Eastern Arrivals in Post-Glacial Lapland: The Sujala Site 10 000 Cal BP

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In the 1920s, Norwegian geologist Anders Nummedal discovered several coastal sites representing a chipped-stone industry in Finnmark, northern Norway. Dubbing this Stone Age culture 'Komsa' after a small fell near Alta, Nummedal, like several of his contemporaries, thought the finds were Palaeolithic in nature (Boe & Nummedal 1936). After the Second World War, the scenario of a Palaeolithic relict population 'overwintering' the last ice age was replaced by ideas of a very early post-glacial immigration. Some authors proposed ah origin in the east or south-east, in the Kola Peninsula, Finland, northern Russia, or even northern Germany via the Baltic States and Finland (Luho 1956; Meinander 1984), while others looked west to the Fosna culture of south-western Norway (Freundt 1968; Odner 1966). Unfortunately, however, there were no trails of connecting finds in either direction: when first occupied, the Komsa area iri northernmost Norway appeared to have been flanked east and west by vast tracts of uninhabited country while the south was still guarded by a massive continental glacier.

More recent finds from central Norway, combined with a number of typological affinities, have established the roots of Komsa in the Fosna culture (e.g. Sandmo 1986; Bjerck 1994; Gryddand 2005), which, for irs part, has been connected with the north German Late Palaeolithic Ahrensburg culture (Fuglestvedt 1999). As for the eastern route, recent research has shown that the post-Swiderian complex of the eastern Baltic and northern Russia spread very early to southern Finland (Takala 2004), but though the route north through Russian Karelia or possibly across the White Sea Narrows to the Kola Peninsula may have been viable already in the early Mesolithic, no archaeological evidence had been found in these areas to substantiate a possible early migration to the north. Dated sites in Finnish Lapland indicate that the vanguard of the later quartz-using Finnish Mesolithic arrived in northern Finnish Lapland c. 8400 BP, though two somewhat anomalous dates from Inari go back as far as c. 8800 BP (uncalibrated; Carpelan 2004: 21ff.). However, Finnish and Norwegian archaeologists have not been completely unanimous over the origin of the inland population of Finnmark, the former tending to favour a southern (inland) origin and the latter a northern (coastal) one. It is perhaps not totally coincidental that these patterns parallel the modes of the historical colonisation of the north by the two respective nations themselves. Be this as it may, the view that the population of Finnmark from the Komsa culture onwards was of purely Western parentage has become the standard position particularly in Norway (but see Grydeland 2000: 45).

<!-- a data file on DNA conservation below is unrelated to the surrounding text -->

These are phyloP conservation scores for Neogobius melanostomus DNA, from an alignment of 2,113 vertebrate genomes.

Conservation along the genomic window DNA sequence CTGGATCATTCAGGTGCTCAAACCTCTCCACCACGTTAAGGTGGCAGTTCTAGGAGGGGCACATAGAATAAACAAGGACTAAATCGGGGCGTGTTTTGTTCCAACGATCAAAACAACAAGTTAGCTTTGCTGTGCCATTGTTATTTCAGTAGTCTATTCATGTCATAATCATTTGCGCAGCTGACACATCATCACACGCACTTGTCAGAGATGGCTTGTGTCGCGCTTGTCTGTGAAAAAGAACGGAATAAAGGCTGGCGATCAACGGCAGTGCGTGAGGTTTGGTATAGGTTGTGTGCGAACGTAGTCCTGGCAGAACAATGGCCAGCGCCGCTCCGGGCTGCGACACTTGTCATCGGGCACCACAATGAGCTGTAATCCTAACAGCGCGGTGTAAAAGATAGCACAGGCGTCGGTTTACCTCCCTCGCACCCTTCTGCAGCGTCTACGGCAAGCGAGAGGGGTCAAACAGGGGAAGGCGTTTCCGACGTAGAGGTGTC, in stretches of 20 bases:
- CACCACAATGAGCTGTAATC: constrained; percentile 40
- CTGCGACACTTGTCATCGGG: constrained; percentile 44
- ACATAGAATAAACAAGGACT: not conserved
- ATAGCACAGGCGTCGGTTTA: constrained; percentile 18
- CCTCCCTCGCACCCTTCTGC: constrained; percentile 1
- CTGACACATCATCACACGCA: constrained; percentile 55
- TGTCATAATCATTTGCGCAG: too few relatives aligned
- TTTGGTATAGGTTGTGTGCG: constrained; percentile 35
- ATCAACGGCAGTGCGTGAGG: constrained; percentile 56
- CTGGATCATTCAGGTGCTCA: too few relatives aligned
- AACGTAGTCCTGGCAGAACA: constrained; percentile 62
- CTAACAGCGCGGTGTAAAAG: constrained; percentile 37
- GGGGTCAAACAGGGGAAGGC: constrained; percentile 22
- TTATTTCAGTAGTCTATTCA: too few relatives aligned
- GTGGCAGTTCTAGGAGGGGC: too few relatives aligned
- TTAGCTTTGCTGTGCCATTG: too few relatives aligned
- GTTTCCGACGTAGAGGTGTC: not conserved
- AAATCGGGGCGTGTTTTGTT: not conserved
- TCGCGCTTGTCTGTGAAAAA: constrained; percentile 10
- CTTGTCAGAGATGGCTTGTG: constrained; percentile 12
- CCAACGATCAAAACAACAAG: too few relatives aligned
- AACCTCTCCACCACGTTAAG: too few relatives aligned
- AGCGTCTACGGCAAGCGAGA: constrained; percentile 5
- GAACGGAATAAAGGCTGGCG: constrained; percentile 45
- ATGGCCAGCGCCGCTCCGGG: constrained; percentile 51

Originally, the 'Komsa Period' was equivalent to the whole Mesolithic of Finnmark. In 1993 and in a follow-up paper in 1999, Peter Woodman divided the rather heterogeneous mass of sites into three chronological groups: the Preboreal Komsa Phase (10 000-8500 BP), the Boreal and Early Atlantic Saeleneshogda Phase (8500 BP onwards), and the Atlantic Trapeze Phase (dates originally undefined). A slightly modified version of this chronology, with the units redesignated Phases I (10000-9000 BP), II (9000-7500/7000 BP) and III (7500/7000-5600 BP; all in uncalibrated radiocarbon years), has been suggested by Norwegian archaeologist Bjornar Olsen (1994). What we are primarily concerned with here are phases I (Woodman's Komsa Phase, 10 000-9000 BP) and II (Woodman's Saeleneshogda Phase, 9000-7500/7000 BP).

According to Woodman, the Komsa Phase (Olsen's Phase I) is characterised by tanged and related points, large backed pieces, flake axes, crude scrapers and burins, the Saeleneshogda Phase (Olsen's Phase II) by bladelets, microcores, large broad blades and small carefully made flake scrapers, and the Trapeze Phase (Olsen's Phase III) by trapezes, scrapers and expedient technology using bipolar reduction (Woodman 1999: 301). …